Exploring South Dakota

There were always cookies at Grandma’s house. I remember dunking a fresh sugar cookie into a steaming cup of coffee long before most parents let their children anywhere near that amount of caffeine.

The cookies were a little extra special at Christmastime. Because Grandma came from Norway, we enjoyed rosettes and krumkake and other Scandinavian treats that hardly any of my classmates had ever seen.

But of course, ours isn’t the only South Dakota family with holiday baking traditions.

A few Christmases ago, we invited food writers from around the state to share theirs. Rachel Roe grew up in Cincinnati, far removed from the Scandinavian treats more common in the Upper Midwest, but after she moved to Brookings in 2004, her husband Jay’s family brought her up to speed.

“The rosettes and the krumkake, I loved right off the bat. Krumkake reminds me a lot of Italian pizzelles, which I’ve had before. I had not ever heard of the rosettes but was impressed by how flaky and delicate they are,” Roe says.

Roe, who blogs at tramplingrose.com, learned the art of making rosettes from her mother-in-law, Mary. “They are as fussy as I imagined,” Roe told us.

Heating the iron, dipping it in the thin batter and gently removing the fragile cooked rosette with a fork is a process that takes some time to perfect, but the fuss is worth it.

Blogger Merissa Alink told us about time spent around her grandmother’s table in Piedmont.

“In our German family, kuchen was always a staple, but no one made it like Granny did. In fact, no one even tried,” Alink said. When Alink asked for the recipe, she learned there was none. “Like most of the best bakers, she would always tell me she didn’t measure; it was just all in her head. Eventually we got her to write down some version of her recipe, but it wasn’t the same.”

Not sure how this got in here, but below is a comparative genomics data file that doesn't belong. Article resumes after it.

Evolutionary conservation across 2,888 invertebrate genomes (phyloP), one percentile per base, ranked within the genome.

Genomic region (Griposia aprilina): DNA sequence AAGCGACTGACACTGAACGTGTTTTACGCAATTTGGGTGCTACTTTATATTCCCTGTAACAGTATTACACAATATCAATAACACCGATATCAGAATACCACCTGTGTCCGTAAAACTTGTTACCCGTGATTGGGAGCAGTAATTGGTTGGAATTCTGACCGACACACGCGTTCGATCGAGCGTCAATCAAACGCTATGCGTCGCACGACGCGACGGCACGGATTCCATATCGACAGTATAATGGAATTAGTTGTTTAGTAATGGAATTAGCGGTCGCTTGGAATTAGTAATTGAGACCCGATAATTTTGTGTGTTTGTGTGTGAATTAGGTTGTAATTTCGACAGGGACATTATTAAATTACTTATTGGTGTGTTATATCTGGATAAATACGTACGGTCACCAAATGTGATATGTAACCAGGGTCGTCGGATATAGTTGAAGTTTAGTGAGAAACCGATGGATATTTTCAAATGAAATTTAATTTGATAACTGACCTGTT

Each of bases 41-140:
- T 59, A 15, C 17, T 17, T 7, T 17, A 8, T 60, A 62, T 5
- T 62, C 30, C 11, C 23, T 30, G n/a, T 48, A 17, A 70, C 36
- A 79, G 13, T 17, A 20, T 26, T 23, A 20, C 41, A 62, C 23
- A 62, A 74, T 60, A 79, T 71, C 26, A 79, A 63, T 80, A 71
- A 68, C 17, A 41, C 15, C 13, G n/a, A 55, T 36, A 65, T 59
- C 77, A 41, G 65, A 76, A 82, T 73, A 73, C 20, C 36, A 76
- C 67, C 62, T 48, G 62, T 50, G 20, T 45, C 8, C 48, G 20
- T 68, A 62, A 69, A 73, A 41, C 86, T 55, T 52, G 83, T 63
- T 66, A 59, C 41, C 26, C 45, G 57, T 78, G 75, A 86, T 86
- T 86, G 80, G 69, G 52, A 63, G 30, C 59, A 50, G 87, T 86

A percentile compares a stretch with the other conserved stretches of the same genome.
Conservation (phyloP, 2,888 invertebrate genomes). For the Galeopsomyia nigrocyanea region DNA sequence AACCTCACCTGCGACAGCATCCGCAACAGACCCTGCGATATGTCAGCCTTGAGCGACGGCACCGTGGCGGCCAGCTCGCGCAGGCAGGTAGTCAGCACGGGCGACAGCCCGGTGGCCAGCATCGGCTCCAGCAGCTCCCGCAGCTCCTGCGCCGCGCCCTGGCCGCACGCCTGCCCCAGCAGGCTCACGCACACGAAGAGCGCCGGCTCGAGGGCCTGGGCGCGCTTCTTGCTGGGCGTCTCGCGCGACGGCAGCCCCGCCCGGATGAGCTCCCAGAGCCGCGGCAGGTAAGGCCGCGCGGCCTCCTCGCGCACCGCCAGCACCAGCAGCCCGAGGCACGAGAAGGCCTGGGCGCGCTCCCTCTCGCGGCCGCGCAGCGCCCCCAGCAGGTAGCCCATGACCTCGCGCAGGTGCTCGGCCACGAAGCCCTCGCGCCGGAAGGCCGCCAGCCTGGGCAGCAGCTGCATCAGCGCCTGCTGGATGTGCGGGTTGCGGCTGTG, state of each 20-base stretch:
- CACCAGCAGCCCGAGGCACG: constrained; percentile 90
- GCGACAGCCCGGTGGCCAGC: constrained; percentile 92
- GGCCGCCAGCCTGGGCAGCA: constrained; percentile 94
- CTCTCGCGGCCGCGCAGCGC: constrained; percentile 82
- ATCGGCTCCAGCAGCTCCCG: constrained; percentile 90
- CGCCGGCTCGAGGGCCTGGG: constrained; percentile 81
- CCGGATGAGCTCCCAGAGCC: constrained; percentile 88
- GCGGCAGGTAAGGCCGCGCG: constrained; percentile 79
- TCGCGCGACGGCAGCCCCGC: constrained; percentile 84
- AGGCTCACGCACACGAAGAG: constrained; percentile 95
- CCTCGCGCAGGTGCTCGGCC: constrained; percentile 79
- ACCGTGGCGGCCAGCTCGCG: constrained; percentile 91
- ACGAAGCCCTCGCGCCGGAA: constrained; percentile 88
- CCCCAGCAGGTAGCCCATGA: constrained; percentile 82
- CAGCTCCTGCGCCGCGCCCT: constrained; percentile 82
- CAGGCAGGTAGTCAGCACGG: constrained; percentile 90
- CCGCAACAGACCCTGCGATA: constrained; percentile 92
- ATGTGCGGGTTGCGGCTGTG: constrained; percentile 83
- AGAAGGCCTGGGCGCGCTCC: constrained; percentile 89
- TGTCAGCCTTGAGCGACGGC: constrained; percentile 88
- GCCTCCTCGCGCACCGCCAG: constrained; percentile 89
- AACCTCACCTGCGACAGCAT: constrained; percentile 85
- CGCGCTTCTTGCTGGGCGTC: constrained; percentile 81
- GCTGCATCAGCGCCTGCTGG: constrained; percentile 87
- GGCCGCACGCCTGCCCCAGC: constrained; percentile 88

The Benson family of Brookings likes their Christmas cookies picture perfect. Every year, Leah Benson rolls out an embossed cookie called springerle, which means “little knight” or “jumping horse,” using a special rolling pin carved with pictures.

Benson has researched this ancient German treat and teaches classes about it at medieval reenactment fairs.

Springerle originated in pre-Christian times in present-day southwestern Germany.

“The legend is that back then, the peasants were so poor that they could not afford to give gifts,” Benson said.

“To celebrate the winter solstice, they would carve the gift they wanted to give into a piece of dough, let it dry, bake it and give it to their loved one. Most carvings were things of nature because they worshipped Mother Earth. The dough in ancient times was leavened with hartshorn, which is a white powder that comes from inside a deer's antler. Today of course we use baking powder.”

Benson learned about springerle from her grandmother. “She always made these cookies with a special rolling pin that was handed down through the generations,” she said.

Recipes, as well as the tools needed to create them, are important parts of a family’s history. Gather around the table and enjoy them this holiday season — maybe with a cup of hot coffee.

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